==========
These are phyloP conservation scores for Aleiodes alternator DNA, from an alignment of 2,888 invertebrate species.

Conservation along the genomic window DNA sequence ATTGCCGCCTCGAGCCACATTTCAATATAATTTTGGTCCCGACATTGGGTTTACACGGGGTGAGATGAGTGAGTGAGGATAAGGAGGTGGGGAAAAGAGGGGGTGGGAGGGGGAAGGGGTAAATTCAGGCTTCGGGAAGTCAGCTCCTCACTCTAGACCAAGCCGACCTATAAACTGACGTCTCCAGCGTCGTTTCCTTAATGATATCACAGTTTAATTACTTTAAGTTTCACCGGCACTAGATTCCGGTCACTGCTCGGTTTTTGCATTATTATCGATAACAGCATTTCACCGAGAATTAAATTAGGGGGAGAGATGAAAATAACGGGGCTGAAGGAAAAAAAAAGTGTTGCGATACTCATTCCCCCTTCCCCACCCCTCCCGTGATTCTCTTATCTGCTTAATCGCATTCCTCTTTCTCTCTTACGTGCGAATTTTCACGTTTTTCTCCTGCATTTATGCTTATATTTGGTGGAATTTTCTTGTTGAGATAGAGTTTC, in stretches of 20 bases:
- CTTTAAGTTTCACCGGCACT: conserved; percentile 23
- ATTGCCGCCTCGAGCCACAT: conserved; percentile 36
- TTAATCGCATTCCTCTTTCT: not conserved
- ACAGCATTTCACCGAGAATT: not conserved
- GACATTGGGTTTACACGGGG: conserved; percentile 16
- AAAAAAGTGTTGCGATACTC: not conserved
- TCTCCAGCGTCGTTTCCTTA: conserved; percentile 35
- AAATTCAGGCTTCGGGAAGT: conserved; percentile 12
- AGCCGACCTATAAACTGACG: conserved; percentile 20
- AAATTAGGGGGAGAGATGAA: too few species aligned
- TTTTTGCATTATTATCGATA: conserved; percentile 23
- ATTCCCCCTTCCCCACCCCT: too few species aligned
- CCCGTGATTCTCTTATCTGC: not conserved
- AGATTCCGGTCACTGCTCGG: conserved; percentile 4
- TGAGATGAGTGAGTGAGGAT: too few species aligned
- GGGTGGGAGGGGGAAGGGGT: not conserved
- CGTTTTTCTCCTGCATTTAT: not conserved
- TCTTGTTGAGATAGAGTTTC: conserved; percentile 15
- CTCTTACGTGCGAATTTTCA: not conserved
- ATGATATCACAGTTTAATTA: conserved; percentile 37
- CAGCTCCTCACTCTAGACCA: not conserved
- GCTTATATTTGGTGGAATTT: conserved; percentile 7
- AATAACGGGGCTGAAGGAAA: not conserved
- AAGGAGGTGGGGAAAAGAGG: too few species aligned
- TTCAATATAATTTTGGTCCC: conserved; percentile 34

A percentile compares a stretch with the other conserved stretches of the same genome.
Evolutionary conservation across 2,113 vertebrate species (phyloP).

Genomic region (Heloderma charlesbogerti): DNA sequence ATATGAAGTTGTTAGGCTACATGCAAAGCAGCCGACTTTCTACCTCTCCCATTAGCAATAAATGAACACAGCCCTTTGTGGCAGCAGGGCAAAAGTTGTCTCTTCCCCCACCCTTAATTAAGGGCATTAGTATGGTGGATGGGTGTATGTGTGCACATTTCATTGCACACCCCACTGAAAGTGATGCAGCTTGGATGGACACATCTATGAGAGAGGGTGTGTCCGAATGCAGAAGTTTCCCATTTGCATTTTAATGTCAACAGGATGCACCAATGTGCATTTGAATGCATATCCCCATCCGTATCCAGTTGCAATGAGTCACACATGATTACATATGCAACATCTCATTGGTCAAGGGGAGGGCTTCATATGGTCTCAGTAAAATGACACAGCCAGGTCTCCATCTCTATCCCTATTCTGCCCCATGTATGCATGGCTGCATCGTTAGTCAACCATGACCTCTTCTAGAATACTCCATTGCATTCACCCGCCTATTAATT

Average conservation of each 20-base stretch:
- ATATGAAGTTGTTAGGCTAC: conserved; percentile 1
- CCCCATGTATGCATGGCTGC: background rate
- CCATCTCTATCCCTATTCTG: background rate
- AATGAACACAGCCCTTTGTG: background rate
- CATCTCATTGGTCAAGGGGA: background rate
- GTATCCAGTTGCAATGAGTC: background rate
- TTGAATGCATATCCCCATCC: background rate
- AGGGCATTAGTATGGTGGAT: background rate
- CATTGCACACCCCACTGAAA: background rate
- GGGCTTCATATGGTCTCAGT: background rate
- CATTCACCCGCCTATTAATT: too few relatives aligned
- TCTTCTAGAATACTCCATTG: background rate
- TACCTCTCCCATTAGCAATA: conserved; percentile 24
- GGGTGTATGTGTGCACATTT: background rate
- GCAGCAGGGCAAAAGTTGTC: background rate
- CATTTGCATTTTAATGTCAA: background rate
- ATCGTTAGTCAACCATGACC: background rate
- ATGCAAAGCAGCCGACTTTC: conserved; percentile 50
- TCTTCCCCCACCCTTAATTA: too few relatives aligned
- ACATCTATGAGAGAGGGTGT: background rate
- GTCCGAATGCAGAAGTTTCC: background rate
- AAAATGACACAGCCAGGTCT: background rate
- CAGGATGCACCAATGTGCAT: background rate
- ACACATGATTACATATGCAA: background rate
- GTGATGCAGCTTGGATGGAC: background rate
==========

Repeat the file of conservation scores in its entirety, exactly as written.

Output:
These are phyloP conservation scores for Aleiodes alternator DNA, from an alignment of 2,888 invertebrate species.

Conservation along the genomic window DNA sequence ATTGCCGCCTCGAGCCACATTTCAATATAATTTTGGTCCCGACATTGGGTTTACACGGGGTGAGATGAGTGAGTGAGGATAAGGAGGTGGGGAAAAGAGGGGGTGGGAGGGGGAAGGGGTAAATTCAGGCTTCGGGAAGTCAGCTCCTCACTCTAGACCAAGCCGACCTATAAACTGACGTCTCCAGCGTCGTTTCCTTAATGATATCACAGTTTAATTACTTTAAGTTTCACCGGCACTAGATTCCGGTCACTGCTCGGTTTTTGCATTATTATCGATAACAGCATTTCACCGAGAATTAAATTAGGGGGAGAGATGAAAATAACGGGGCTGAAGGAAAAAAAAAGTGTTGCGATACTCATTCCCCCTTCCCCACCCCTCCCGTGATTCTCTTATCTGCTTAATCGCATTCCTCTTTCTCTCTTACGTGCGAATTTTCACGTTTTTCTCCTGCATTTATGCTTATATTTGGTGGAATTTTCTTGTTGAGATAGAGTTTC, in stretches of 20 bases:
- CTTTAAGTTTCACCGGCACT: conserved; percentile 23
- ATTGCCGCCTCGAGCCACAT: conserved; percentile 36
- TTAATCGCATTCCTCTTTCT: not conserved
- ACAGCATTTCACCGAGAATT: not conserved
- GACATTGGGTTTACACGGGG: conserved; percentile 16
- AAAAAAGTGTTGCGATACTC: not conserved
- TCTCCAGCGTCGTTTCCTTA: conserved; percentile 35
- AAATTCAGGCTTCGGGAAGT: conserved; percentile 12
- AGCCGACCTATAAACTGACG: conserved; percentile 20
- AAATTAGGGGGAGAGATGAA: too few species aligned
- TTTTTGCATTATTATCGATA: conserved; percentile 23
- ATTCCCCCTTCCCCACCCCT: too few species aligned
- CCCGTGATTCTCTTATCTGC: not conserved
- AGATTCCGGTCACTGCTCGG: conserved; percentile 4
- TGAGATGAGTGAGTGAGGAT: too few species aligned
- GGGTGGGAGGGGGAAGGGGT: not conserved
- CGTTTTTCTCCTGCATTTAT: not conserved
- TCTTGTTGAGATAGAGTTTC: conserved; percentile 15
- CTCTTACGTGCGAATTTTCA: not conserved
- ATGATATCACAGTTTAATTA: conserved; percentile 37
- CAGCTCCTCACTCTAGACCA: not conserved
- GCTTATATTTGGTGGAATTT: conserved; percentile 7
- AATAACGGGGCTGAAGGAAA: not conserved
- AAGGAGGTGGGGAAAAGAGG: too few species aligned
- TTCAATATAATTTTGGTCCC: conserved; percentile 34

A percentile compares a stretch with the other conserved stretches of the same genome.
Evolutionary conservation across 2,113 vertebrate species (phyloP).

Genomic region (Heloderma charlesbogerti): DNA sequence ATATGAAGTTGTTAGGCTACATGCAAAGCAGCCGACTTTCTACCTCTCCCATTAGCAATAAATGAACACAGCCCTTTGTGGCAGCAGGGCAAAAGTTGTCTCTTCCCCCACCCTTAATTAAGGGCATTAGTATGGTGGATGGGTGTATGTGTGCACATTTCATTGCACACCCCACTGAAAGTGATGCAGCTTGGATGGACACATCTATGAGAGAGGGTGTGTCCGAATGCAGAAGTTTCCCATTTGCATTTTAATGTCAACAGGATGCACCAATGTGCATTTGAATGCATATCCCCATCCGTATCCAGTTGCAATGAGTCACACATGATTACATATGCAACATCTCATTGGTCAAGGGGAGGGCTTCATATGGTCTCAGTAAAATGACACAGCCAGGTCTCCATCTCTATCCCTATTCTGCCCCATGTATGCATGGCTGCATCGTTAGTCAACCATGACCTCTTCTAGAATACTCCATTGCATTCACCCGCCTATTAATT

Average conservation of each 20-base stretch:
- ATATGAAGTTGTTAGGCTAC: conserved; percentile 1
- CCCCATGTATGCATGGCTGC: background rate
- CCATCTCTATCCCTATTCTG: background rate
- AATGAACACAGCCCTTTGTG: background rate
- CATCTCATTGGTCAAGGGGA: background rate
- GTATCCAGTTGCAATGAGTC: background rate
- TTGAATGCATATCCCCATCC: background rate
- AGGGCATTAGTATGGTGGAT: background rate
- CATTGCACACCCCACTGAAA: background rate
- GGGCTTCATATGGTCTCAGT: background rate
- CATTCACCCGCCTATTAATT: too few relatives aligned
- TCTTCTAGAATACTCCATTG: background rate
- TACCTCTCCCATTAGCAATA: conserved; percentile 24
- GGGTGTATGTGTGCACATTT: background rate
- GCAGCAGGGCAAAAGTTGTC: background rate
- CATTTGCATTTTAATGTCAA: background rate
- ATCGTTAGTCAACCATGACC: background rate
- ATGCAAAGCAGCCGACTTTC: conserved; percentile 50
- TCTTCCCCCACCCTTAATTA: too few relatives aligned
- ACATCTATGAGAGAGGGTGT: background rate
- GTCCGAATGCAGAAGTTTCC: background rate
- AAAATGACACAGCCAGGTCT: background rate
- CAGGATGCACCAATGTGCAT: background rate
- ACACATGATTACATATGCAA: background rate
- GTGATGCAGCTTGGATGGAC: background rate